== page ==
The Produce Season

seasonality of freight

At or near the first of April, the produce season begins. This uptick in freight volume typically lasts until mid to late July.

As the name suggests, this spike in freight volume and demand for shipping services is primarily due to the influx of fresh produce during spring and early summer. However, several other factors also influence supply and demand during the produce season.

For instance, restaurants tend to be busier during the warmer months. Food service establishments will begin ordering more products to keep up with customer demand. Consumers may also start ordering items for summer vacations, such as BBQ supplies, towels, portable swimming pools, and other goods commonly associated with warm-weather activities.

Cumulatively, these factors significantly raise demand for shipping services. Carriers with the flexibility to do so may begin hauling more loads because they pay a better rate. This creates a cascade effect that reduces capacity and raises rates for shippers that deal in other goods.

Shippers that were ill-prepared for this fluctuation might struggle to arrange the pickup of their goods. As a result, they might far exceed their freight budget for the quarter, cutting into profitability.

The Peak Season

seasonality of freight

By early August, the peak season is in full swing. This season lasts until the end of October. The peak season is fueled by back-to-school shopping and retailers gearing up for the end-of-year surge.

Both freight rates and volume peak during this season, hence its name. Companies are constantly shipping products to their distributors and ensuring that frontline retailers can get the inventory they need to serve consumers.

Any changes or technologies that were implemented prior to the peak season will be subjected to a trial by fire. Therefore, it is critical that businesses take full advantage of the lulls they experience from January through March.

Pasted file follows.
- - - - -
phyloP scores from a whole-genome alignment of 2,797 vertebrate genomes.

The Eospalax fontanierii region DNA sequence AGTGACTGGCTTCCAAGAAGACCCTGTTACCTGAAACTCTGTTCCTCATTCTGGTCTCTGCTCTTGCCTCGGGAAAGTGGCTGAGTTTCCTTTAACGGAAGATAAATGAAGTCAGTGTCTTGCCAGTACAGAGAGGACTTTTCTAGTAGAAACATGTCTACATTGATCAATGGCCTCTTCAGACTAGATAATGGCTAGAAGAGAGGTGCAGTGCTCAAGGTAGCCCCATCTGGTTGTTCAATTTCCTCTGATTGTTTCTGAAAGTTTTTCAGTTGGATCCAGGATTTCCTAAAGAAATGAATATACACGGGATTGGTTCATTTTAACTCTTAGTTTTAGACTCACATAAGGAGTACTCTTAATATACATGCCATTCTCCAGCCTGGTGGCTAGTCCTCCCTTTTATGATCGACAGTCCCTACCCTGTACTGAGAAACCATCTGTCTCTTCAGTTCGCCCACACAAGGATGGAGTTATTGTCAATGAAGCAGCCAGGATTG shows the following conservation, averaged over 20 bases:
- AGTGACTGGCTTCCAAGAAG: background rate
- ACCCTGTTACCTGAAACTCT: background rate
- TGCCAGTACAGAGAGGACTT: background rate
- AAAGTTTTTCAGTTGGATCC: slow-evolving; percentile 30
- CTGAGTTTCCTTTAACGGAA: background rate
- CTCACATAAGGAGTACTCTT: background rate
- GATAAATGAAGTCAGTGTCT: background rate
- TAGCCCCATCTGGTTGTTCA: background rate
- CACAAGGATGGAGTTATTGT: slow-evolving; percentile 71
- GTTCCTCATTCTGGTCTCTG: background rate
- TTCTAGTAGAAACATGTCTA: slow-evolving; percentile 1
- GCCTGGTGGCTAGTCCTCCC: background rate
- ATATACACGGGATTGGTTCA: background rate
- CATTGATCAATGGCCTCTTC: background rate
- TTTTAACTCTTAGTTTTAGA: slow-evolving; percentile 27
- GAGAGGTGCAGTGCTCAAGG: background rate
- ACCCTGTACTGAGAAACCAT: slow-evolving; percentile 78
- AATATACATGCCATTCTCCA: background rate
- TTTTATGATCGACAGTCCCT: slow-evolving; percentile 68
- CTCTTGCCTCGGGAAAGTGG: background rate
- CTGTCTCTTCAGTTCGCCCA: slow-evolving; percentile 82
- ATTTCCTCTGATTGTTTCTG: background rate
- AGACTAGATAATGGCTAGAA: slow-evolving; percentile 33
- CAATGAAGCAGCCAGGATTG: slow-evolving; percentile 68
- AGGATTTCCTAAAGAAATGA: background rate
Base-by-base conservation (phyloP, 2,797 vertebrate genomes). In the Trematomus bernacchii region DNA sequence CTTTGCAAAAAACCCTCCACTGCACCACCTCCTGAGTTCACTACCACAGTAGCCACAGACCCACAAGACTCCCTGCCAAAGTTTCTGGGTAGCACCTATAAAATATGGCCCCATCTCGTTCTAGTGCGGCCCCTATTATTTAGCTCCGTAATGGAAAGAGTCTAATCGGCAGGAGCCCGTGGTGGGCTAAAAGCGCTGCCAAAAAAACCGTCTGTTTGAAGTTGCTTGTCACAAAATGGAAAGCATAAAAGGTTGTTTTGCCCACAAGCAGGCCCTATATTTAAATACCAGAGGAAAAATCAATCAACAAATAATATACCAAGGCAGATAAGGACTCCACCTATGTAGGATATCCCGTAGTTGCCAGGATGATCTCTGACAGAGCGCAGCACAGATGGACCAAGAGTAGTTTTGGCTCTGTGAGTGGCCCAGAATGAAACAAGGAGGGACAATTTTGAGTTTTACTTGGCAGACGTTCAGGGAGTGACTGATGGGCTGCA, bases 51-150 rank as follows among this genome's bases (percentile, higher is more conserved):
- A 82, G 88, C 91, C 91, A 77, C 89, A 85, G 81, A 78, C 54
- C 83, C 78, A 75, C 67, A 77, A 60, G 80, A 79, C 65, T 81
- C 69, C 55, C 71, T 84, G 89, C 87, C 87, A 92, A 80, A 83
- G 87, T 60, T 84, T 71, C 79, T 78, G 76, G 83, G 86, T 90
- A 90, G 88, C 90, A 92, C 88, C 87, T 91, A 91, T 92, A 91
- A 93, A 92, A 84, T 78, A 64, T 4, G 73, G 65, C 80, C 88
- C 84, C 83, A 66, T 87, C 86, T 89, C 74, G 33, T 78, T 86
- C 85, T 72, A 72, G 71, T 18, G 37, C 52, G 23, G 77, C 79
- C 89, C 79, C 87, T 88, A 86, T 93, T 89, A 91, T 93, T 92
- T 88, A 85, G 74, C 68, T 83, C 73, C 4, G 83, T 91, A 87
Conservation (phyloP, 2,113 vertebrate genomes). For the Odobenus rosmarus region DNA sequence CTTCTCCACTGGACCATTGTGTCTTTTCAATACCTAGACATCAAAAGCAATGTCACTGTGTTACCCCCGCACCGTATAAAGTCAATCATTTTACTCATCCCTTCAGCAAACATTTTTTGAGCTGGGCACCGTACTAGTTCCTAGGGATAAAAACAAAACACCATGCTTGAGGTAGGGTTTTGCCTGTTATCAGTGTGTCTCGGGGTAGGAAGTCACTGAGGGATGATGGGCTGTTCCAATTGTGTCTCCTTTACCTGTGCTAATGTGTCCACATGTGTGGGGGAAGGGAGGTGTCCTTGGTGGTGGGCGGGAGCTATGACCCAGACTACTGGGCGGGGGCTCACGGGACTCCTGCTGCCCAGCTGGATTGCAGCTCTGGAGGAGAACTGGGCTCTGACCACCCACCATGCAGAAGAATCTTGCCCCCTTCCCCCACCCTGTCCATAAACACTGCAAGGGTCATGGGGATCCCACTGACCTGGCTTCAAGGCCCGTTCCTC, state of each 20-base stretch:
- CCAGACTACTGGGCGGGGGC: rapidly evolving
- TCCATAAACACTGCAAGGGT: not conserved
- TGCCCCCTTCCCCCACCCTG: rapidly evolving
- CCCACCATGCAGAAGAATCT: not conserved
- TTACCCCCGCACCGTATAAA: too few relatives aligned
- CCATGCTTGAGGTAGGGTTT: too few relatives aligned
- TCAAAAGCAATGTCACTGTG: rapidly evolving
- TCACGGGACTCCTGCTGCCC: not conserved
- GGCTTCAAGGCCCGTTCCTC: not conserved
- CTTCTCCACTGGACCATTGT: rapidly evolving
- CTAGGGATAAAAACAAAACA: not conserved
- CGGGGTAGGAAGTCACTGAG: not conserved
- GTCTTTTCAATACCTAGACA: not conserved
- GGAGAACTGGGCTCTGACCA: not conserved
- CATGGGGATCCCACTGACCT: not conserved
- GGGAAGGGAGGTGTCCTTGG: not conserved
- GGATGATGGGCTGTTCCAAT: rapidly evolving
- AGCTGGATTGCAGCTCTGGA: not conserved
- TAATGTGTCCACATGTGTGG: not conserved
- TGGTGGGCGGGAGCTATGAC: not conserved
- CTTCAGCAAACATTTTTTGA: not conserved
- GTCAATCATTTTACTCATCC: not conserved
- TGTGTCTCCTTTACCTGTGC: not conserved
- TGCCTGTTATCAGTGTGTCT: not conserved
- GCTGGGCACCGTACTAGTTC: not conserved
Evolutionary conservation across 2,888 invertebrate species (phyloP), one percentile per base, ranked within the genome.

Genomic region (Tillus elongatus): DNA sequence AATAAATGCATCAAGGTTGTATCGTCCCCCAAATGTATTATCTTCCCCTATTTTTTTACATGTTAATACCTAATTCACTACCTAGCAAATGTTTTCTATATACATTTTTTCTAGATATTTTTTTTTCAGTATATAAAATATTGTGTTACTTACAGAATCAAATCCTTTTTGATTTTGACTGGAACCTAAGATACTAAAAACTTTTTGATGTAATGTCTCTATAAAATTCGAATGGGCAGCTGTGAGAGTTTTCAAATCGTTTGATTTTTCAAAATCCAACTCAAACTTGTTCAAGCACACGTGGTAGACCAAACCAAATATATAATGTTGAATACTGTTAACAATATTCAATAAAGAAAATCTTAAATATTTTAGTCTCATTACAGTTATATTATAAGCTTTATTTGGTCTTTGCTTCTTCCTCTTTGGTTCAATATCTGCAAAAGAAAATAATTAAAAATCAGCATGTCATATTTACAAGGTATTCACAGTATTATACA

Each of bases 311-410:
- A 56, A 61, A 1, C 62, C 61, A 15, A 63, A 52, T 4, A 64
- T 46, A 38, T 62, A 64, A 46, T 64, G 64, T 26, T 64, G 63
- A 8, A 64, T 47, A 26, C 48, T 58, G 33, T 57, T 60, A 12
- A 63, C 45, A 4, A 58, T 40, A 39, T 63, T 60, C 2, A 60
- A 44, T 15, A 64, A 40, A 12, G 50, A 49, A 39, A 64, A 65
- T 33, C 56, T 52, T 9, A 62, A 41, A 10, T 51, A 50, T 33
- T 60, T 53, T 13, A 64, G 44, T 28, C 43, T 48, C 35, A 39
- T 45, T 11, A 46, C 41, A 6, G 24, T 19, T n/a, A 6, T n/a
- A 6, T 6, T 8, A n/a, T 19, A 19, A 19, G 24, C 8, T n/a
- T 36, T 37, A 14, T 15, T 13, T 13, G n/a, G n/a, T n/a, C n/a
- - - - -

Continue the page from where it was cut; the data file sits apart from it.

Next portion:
The Holiday Season

seasonality of freight

The holiday season rounds out the four primary freight seasonality periods. This season runs the entirety of November and December.

Consumers are flocking to brick-and-mortar stores or launching their favorite apps to purchase gifts for friends and family.

Shippers are scrambling to fulfill all orders and get them in the hands of customers on time. Carriers and third-party logistics partners are pulling out all of the stops to maintain high operational efficiency while simultaneously wrapping up any last-minute shipping requests.

How a Logistics Partner Can Help Businesses Overcome Freight Seasons

No matter what role your organization holds in the supply chain, mastering the four freight seasons is critical to the success of your organization. However, navigating the fluctuations in supply and demand inherent in freight seasonality can be incredibly challenging. 

Fortunately, you can improve your ability to do so by partnering with an experienced logistics services provider and consulting firm like R2 Logistics. We combine our award-winning TMS technology with timely guidance and proven practices in order to help you thrive during every freight season.

Connect with R2 Logistics to receive a custom quote on our suite of logistics solutions.